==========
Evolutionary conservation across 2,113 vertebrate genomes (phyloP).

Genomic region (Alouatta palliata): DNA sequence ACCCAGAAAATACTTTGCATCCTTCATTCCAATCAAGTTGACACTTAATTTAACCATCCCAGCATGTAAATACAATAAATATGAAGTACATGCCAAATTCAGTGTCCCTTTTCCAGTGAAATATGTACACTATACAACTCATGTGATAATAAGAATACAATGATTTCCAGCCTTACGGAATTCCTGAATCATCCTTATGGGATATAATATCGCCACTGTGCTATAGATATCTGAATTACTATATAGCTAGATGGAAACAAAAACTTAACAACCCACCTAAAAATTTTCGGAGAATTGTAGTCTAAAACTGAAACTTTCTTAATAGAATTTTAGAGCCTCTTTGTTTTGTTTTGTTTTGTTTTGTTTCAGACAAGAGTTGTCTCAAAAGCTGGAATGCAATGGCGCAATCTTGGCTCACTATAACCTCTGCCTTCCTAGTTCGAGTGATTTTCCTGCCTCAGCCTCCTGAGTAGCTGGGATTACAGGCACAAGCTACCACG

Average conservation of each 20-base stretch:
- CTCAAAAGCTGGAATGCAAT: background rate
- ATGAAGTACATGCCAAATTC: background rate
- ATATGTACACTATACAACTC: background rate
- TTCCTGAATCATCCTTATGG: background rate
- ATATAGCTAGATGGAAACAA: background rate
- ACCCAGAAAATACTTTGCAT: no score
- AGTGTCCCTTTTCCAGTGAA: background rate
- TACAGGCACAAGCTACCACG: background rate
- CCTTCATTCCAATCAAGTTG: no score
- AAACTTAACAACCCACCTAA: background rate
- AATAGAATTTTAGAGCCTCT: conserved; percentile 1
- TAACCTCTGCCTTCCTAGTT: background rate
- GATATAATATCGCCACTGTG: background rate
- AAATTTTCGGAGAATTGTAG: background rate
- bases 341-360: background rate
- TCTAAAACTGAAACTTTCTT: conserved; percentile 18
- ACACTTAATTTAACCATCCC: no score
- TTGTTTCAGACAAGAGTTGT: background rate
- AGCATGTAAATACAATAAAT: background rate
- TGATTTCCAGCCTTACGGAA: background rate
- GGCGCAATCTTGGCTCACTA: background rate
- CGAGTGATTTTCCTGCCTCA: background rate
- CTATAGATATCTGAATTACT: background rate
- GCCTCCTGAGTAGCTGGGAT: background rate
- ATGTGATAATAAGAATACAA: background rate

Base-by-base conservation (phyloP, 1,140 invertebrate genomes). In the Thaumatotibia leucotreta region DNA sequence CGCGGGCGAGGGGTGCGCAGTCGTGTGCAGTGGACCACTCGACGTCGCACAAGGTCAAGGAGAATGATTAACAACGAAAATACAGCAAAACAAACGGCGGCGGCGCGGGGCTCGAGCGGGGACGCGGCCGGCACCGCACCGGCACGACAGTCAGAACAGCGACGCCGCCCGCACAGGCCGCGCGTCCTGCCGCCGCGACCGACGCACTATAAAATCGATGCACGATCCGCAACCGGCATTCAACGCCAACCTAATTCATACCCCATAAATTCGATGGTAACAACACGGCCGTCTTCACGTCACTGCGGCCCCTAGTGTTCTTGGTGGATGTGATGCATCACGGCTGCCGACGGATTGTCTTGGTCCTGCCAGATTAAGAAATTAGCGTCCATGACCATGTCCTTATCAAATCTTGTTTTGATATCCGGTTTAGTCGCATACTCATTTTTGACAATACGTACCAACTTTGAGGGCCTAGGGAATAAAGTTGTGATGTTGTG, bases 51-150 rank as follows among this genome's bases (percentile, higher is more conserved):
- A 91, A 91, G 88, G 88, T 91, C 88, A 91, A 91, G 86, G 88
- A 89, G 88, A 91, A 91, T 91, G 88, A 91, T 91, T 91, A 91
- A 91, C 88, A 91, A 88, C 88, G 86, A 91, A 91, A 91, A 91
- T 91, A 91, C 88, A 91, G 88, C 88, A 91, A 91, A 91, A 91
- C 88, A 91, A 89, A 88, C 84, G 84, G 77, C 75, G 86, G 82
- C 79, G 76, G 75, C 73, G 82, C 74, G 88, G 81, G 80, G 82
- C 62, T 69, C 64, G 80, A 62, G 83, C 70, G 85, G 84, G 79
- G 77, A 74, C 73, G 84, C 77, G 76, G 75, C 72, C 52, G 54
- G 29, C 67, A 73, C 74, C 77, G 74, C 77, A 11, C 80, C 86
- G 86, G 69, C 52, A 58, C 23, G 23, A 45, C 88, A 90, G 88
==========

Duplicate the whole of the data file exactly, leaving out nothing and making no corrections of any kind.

Evolutionary conservation across 2,113 vertebrate genomes (phyloP).

Genomic region (Alouatta palliata): DNA sequence ACCCAGAAAATACTTTGCATCCTTCATTCCAATCAAGTTGACACTTAATTTAACCATCCCAGCATGTAAATACAATAAATATGAAGTACATGCCAAATTCAGTGTCCCTTTTCCAGTGAAATATGTACACTATACAACTCATGTGATAATAAGAATACAATGATTTCCAGCCTTACGGAATTCCTGAATCATCCTTATGGGATATAATATCGCCACTGTGCTATAGATATCTGAATTACTATATAGCTAGATGGAAACAAAAACTTAACAACCCACCTAAAAATTTTCGGAGAATTGTAGTCTAAAACTGAAACTTTCTTAATAGAATTTTAGAGCCTCTTTGTTTTGTTTTGTTTTGTTTTGTTTCAGACAAGAGTTGTCTCAAAAGCTGGAATGCAATGGCGCAATCTTGGCTCACTATAACCTCTGCCTTCCTAGTTCGAGTGATTTTCCTGCCTCAGCCTCCTGAGTAGCTGGGATTACAGGCACAAGCTACCACG

Average conservation of each 20-base stretch:
- CTCAAAAGCTGGAATGCAAT: background rate
- ATGAAGTACATGCCAAATTC: background rate
- ATATGTACACTATACAACTC: background rate
- TTCCTGAATCATCCTTATGG: background rate
- ATATAGCTAGATGGAAACAA: background rate
- ACCCAGAAAATACTTTGCAT: no score
- AGTGTCCCTTTTCCAGTGAA: background rate
- TACAGGCACAAGCTACCACG: background rate
- CCTTCATTCCAATCAAGTTG: no score
- AAACTTAACAACCCACCTAA: background rate
- AATAGAATTTTAGAGCCTCT: conserved; percentile 1
- TAACCTCTGCCTTCCTAGTT: background rate
- GATATAATATCGCCACTGTG: background rate
- AAATTTTCGGAGAATTGTAG: background rate
- bases 341-360: background rate
- TCTAAAACTGAAACTTTCTT: conserved; percentile 18
- ACACTTAATTTAACCATCCC: no score
- TTGTTTCAGACAAGAGTTGT: background rate
- AGCATGTAAATACAATAAAT: background rate
- TGATTTCCAGCCTTACGGAA: background rate
- GGCGCAATCTTGGCTCACTA: background rate
- CGAGTGATTTTCCTGCCTCA: background rate
- CTATAGATATCTGAATTACT: background rate
- GCCTCCTGAGTAGCTGGGAT: background rate
- ATGTGATAATAAGAATACAA: background rate

Base-by-base conservation (phyloP, 1,140 invertebrate genomes). In the Thaumatotibia leucotreta region DNA sequence CGCGGGCGAGGGGTGCGCAGTCGTGTGCAGTGGACCACTCGACGTCGCACAAGGTCAAGGAGAATGATTAACAACGAAAATACAGCAAAACAAACGGCGGCGGCGCGGGGCTCGAGCGGGGACGCGGCCGGCACCGCACCGGCACGACAGTCAGAACAGCGACGCCGCCCGCACAGGCCGCGCGTCCTGCCGCCGCGACCGACGCACTATAAAATCGATGCACGATCCGCAACCGGCATTCAACGCCAACCTAATTCATACCCCATAAATTCGATGGTAACAACACGGCCGTCTTCACGTCACTGCGGCCCCTAGTGTTCTTGGTGGATGTGATGCATCACGGCTGCCGACGGATTGTCTTGGTCCTGCCAGATTAAGAAATTAGCGTCCATGACCATGTCCTTATCAAATCTTGTTTTGATATCCGGTTTAGTCGCATACTCATTTTTGACAATACGTACCAACTTTGAGGGCCTAGGGAATAAAGTTGTGATGTTGTG, bases 51-150 rank as follows among this genome's bases (percentile, higher is more conserved):
- A 91, A 91, G 88, G 88, T 91, C 88, A 91, A 91, G 86, G 88
- A 89, G 88, A 91, A 91, T 91, G 88, A 91, T 91, T 91, A 91
- A 91, C 88, A 91, A 88, C 88, G 86, A 91, A 91, A 91, A 91
- T 91, A 91, C 88, A 91, G 88, C 88, A 91, A 91, A 91, A 91
- C 88, A 91, A 89, A 88, C 84, G 84, G 77, C 75, G 86, G 82
- C 79, G 76, G 75, C 73, G 82, C 74, G 88, G 81, G 80, G 82
- C 62, T 69, C 64, G 80, A 62, G 83, C 70, G 85, G 84, G 79
- G 77, A 74, C 73, G 84, C 77, G 76, G 75, C 72, C 52, G 54
- G 29, C 67, A 73, C 74, C 77, G 74, C 77, A 11, C 80, C 86
- G 86, G 69, C 52, A 58, C 23, G 23, A 45, C 88, A 90, G 88